January 5, 2015
Brenda Moreside is shown in a family photo.
EDMONTON – A judge’s report on an Alberta woman killed by her boyfriend despite calling for help says domestic violence training for police and 911 operators needs to be constantly updated.
Provincial court Judge James Wheatley made seven recommendations after a fatality inquiry into the death of Brenda Moreside almost a decade ago.
Wheatley says many of the changes have already been made.
Moreside, who was 44, made an emergency call in February 2005 and asked that police remove her boyfriend, Stanley Willier, from her home in High Prairie in northern Alberta.
Court heard the operator was argumentative with Moreside and didn’t pass important information on to RCMP, who didn’t go to the house.
Twelve days later, officers acted on a tip and found Moreside lying dead in her pyjamas near the door of her home.
Willier pleaded guilty to manslaughter and was sentenced to 13 1/2 years in prison.
Commentary by the Ottawa Mens Centre
911 Training is not going to change the systemic social discrimination against victims of domestic violence.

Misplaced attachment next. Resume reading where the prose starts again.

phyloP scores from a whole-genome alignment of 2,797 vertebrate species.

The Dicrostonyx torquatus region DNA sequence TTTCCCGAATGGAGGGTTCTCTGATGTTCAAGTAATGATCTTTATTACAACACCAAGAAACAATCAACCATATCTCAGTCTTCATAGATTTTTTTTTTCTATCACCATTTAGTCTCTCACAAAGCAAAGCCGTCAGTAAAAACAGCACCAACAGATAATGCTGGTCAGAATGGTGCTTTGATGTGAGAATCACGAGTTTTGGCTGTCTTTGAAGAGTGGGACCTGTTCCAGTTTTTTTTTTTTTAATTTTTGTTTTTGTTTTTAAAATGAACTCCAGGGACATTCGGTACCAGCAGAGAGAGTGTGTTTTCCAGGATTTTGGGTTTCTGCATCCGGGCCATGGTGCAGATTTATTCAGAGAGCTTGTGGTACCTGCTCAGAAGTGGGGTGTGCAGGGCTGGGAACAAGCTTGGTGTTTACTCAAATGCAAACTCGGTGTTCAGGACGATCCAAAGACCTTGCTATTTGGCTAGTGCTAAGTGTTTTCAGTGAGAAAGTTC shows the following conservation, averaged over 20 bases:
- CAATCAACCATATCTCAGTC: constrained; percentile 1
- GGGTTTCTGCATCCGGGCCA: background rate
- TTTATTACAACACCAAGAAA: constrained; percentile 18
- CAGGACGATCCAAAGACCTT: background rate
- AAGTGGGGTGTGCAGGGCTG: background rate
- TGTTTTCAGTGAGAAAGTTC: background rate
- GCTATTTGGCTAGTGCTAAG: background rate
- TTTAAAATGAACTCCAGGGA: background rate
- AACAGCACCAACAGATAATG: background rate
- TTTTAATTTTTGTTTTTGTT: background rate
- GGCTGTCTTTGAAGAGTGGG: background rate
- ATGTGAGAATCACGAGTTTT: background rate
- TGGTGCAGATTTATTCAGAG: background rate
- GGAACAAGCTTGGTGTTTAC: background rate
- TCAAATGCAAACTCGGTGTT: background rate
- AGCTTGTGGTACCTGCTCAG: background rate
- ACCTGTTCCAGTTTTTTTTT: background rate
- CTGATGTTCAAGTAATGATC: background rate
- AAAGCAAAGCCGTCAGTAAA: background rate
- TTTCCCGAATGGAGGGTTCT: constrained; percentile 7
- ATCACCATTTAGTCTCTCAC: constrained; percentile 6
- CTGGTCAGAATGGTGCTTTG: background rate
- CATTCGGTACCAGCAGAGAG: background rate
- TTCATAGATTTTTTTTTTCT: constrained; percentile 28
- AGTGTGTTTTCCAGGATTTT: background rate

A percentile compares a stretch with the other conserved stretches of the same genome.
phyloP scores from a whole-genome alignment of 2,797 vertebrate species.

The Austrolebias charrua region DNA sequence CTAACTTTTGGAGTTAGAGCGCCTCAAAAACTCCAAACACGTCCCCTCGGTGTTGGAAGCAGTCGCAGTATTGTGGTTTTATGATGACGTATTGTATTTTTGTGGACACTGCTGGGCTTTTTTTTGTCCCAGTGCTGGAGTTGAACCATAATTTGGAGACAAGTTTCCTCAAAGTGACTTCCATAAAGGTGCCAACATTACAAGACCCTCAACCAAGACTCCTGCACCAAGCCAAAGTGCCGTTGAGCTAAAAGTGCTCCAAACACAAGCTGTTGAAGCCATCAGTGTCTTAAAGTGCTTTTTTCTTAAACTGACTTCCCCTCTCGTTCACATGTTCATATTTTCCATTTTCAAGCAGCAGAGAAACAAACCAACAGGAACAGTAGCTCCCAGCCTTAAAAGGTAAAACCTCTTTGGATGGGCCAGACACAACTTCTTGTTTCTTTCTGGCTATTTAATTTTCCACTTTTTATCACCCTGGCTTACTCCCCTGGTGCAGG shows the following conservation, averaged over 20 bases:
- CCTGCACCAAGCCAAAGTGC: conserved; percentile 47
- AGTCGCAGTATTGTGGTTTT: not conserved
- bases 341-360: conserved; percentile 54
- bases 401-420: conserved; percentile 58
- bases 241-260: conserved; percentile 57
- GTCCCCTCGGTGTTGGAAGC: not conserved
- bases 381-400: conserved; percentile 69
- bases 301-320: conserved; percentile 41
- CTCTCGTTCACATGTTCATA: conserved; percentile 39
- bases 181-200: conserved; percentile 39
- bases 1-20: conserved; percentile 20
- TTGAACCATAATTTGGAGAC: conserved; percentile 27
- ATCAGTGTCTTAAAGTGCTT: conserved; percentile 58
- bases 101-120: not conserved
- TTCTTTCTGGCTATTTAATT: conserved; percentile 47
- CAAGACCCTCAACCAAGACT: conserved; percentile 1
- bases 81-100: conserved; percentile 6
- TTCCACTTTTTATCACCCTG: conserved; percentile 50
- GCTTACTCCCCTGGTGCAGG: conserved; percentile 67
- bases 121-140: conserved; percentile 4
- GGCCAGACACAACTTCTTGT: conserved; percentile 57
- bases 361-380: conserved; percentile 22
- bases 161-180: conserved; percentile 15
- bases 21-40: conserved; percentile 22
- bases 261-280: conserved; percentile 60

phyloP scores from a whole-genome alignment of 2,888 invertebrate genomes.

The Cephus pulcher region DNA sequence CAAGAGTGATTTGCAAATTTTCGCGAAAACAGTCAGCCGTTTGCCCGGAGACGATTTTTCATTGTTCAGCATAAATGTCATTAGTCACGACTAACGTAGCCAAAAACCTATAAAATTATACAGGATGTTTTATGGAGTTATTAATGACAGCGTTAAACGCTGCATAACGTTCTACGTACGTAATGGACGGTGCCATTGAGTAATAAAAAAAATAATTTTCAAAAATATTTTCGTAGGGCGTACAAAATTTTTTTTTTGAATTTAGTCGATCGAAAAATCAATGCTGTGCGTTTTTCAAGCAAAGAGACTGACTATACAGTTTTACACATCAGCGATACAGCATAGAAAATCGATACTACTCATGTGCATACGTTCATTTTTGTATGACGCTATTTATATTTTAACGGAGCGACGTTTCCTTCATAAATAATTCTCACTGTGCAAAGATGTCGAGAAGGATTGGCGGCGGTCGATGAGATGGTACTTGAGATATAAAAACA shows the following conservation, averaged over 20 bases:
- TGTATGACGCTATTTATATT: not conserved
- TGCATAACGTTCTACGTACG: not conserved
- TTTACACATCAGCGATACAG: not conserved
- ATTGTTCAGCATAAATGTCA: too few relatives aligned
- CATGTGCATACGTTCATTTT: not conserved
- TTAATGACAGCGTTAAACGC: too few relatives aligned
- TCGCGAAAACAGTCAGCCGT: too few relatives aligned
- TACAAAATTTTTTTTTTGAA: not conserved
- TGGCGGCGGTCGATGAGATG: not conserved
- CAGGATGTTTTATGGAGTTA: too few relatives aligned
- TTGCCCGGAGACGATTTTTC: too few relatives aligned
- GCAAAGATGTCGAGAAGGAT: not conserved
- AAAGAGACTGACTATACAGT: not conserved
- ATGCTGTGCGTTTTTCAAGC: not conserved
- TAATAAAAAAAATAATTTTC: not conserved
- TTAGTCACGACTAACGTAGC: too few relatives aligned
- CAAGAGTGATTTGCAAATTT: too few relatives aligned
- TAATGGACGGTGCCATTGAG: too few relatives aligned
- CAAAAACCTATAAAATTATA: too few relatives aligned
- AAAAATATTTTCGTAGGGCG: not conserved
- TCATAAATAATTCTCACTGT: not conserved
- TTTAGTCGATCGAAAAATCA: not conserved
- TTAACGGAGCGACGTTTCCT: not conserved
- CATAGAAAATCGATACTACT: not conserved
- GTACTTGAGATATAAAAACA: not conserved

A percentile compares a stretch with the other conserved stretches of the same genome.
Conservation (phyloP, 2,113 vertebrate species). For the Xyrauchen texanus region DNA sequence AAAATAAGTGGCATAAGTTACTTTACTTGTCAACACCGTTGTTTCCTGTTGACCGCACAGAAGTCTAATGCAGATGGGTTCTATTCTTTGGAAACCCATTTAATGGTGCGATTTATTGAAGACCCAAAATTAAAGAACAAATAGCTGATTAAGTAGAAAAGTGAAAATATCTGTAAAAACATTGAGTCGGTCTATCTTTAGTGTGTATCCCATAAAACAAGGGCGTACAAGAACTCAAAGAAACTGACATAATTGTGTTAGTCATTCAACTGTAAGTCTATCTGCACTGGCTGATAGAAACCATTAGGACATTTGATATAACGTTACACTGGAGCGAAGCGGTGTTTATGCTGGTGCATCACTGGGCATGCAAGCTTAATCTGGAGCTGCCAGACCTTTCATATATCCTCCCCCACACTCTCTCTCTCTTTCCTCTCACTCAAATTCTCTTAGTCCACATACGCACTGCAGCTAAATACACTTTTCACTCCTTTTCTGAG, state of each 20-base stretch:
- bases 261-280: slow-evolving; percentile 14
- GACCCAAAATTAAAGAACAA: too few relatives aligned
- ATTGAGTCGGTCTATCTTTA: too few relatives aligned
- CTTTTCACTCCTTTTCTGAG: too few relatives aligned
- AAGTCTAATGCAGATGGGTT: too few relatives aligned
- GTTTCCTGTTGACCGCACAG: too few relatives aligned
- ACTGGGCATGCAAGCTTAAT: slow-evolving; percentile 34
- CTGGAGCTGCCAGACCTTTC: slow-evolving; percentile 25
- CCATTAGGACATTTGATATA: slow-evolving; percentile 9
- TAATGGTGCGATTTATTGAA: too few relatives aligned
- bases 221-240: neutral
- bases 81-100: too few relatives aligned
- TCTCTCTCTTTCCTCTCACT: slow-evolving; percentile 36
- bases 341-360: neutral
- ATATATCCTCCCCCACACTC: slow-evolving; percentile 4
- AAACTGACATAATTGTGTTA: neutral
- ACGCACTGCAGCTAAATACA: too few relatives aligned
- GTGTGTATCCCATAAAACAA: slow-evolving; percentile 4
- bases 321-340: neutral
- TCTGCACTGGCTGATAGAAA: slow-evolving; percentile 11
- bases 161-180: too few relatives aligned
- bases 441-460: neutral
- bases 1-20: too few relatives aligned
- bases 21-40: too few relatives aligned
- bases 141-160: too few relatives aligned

Native women are well known group to suffer disproportionately high amounts of not just domestic violence but of social injustice and discrimination in its various insidious forms.
One of the classic examples of that discrimination is abuses of the the Child Protection System with the idea that native children will be better off if "given" or "Placed" with a high income earning, socially and politically correct adoptive parents preferably of the same sex to satisfy political correctness.
In the Cities like Ottawa, its the fathers, full time fathers who are most at risk of domestic violence by women knowing that they call the likes of Corrupt Rotten Cop Det. Peter Van Der Zander who will personally Fabricate evidence NOT to charge the most violent of female offenders who habitually assault children and partners.
It's enough to make you want to puke.
Ottawa Mens Centre